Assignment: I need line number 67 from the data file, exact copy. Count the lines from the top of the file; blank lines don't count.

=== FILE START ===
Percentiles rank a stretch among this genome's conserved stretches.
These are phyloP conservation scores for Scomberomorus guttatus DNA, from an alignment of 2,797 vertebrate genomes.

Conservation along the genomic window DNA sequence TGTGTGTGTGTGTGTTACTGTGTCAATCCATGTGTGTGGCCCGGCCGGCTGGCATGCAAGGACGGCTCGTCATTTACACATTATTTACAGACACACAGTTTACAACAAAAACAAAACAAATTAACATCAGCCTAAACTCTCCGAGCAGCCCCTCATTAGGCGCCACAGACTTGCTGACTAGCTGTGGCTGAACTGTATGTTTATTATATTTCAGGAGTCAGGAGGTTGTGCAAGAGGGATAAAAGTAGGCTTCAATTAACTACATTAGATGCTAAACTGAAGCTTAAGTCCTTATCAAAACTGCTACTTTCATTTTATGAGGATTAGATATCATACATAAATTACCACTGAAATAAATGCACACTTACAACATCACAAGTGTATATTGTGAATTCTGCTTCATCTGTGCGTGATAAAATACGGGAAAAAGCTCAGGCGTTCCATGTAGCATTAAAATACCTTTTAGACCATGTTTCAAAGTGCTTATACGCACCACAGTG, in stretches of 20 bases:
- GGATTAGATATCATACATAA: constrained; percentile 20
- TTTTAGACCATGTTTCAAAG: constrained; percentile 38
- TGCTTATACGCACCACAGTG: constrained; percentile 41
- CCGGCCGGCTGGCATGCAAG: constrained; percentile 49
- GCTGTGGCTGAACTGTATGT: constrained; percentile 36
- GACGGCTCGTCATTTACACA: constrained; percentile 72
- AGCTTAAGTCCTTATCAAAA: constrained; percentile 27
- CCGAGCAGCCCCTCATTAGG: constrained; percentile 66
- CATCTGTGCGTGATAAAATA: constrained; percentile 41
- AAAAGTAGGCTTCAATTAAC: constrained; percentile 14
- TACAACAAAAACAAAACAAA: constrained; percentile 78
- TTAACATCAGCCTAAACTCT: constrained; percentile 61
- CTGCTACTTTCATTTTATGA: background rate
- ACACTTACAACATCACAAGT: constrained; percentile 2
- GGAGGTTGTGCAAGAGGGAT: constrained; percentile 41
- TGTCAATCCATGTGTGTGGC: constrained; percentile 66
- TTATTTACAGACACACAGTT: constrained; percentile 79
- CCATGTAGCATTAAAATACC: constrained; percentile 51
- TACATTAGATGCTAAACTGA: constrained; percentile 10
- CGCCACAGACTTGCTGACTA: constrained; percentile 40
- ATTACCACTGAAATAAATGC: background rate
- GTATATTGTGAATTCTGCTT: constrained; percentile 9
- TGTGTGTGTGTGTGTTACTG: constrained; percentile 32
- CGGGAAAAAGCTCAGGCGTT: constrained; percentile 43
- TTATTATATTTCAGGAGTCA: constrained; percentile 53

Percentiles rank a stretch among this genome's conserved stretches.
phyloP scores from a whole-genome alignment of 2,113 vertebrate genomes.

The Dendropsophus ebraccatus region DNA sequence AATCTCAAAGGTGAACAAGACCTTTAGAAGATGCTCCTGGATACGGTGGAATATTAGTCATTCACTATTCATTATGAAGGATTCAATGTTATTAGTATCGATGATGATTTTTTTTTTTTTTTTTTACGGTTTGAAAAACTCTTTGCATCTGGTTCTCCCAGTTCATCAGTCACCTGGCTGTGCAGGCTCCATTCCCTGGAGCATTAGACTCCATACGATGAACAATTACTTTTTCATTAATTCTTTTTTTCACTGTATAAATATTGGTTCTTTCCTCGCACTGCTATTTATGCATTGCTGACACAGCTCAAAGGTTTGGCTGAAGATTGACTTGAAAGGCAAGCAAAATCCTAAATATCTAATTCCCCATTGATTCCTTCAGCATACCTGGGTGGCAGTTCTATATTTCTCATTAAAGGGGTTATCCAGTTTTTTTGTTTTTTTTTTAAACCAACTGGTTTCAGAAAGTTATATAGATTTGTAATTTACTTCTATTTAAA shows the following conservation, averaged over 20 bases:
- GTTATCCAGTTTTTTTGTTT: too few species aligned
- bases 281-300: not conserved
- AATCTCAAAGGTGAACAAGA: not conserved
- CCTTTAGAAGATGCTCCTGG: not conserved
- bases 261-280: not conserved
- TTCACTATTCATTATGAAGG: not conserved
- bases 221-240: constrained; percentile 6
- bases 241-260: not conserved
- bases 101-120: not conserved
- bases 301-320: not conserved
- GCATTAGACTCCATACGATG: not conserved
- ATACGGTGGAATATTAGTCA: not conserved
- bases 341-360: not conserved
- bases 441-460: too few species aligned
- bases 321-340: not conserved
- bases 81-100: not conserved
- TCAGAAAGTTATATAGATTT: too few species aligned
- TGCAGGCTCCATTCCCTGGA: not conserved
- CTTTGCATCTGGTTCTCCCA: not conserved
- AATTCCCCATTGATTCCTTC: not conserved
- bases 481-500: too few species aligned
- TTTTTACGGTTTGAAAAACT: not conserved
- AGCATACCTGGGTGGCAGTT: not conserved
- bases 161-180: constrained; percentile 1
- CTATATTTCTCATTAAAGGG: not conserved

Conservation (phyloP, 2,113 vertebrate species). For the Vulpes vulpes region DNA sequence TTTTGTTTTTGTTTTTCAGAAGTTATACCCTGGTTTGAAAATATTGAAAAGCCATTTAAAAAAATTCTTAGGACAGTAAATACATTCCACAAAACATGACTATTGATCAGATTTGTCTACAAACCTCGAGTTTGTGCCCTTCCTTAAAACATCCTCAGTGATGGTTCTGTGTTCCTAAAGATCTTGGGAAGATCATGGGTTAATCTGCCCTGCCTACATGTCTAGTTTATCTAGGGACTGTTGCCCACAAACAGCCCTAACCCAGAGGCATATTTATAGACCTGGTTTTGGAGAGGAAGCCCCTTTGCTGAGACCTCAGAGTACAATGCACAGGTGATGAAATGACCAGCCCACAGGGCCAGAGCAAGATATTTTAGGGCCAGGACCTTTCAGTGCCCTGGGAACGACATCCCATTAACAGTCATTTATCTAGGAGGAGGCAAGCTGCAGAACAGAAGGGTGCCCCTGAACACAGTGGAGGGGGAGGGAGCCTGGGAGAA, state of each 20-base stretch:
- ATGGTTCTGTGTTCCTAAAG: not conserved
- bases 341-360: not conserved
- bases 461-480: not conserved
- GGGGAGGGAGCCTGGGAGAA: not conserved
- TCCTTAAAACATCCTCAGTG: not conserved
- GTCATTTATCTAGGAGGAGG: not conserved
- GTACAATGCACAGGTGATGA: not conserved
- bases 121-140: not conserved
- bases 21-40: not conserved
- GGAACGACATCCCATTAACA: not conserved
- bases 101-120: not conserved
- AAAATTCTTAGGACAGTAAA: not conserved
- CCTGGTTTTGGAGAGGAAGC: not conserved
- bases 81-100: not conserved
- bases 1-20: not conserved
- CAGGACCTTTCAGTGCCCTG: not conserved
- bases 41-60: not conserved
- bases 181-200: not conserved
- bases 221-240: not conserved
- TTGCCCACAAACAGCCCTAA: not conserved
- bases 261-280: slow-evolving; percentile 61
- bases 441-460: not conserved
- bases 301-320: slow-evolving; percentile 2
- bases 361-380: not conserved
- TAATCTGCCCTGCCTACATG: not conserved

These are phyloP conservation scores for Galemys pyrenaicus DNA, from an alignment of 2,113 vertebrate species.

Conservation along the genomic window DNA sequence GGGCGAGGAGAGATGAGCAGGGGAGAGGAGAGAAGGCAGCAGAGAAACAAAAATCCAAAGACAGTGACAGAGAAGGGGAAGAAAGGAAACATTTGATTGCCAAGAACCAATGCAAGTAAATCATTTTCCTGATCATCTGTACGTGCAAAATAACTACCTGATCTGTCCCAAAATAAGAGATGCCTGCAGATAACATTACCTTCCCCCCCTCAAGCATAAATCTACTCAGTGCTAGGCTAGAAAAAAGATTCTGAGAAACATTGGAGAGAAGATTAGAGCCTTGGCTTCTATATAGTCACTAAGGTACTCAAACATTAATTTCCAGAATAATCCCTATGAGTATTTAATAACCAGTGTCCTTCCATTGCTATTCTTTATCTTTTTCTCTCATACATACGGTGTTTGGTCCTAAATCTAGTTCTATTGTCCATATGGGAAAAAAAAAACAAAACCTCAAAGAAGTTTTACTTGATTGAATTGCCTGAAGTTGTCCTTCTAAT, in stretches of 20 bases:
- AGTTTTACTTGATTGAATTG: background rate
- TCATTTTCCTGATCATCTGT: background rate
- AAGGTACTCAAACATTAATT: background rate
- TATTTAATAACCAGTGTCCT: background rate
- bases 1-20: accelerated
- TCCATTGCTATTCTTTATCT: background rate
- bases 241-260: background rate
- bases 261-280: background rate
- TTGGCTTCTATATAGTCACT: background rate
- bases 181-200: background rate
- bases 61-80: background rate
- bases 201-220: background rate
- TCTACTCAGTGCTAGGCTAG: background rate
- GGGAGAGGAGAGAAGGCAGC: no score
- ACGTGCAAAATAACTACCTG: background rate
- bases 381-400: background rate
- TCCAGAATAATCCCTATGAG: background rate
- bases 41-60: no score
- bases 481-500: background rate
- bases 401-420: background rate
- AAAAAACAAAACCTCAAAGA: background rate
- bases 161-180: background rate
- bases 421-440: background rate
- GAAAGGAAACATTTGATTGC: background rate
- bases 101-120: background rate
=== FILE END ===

- GGAACGACATCCCATTAACA: not conserved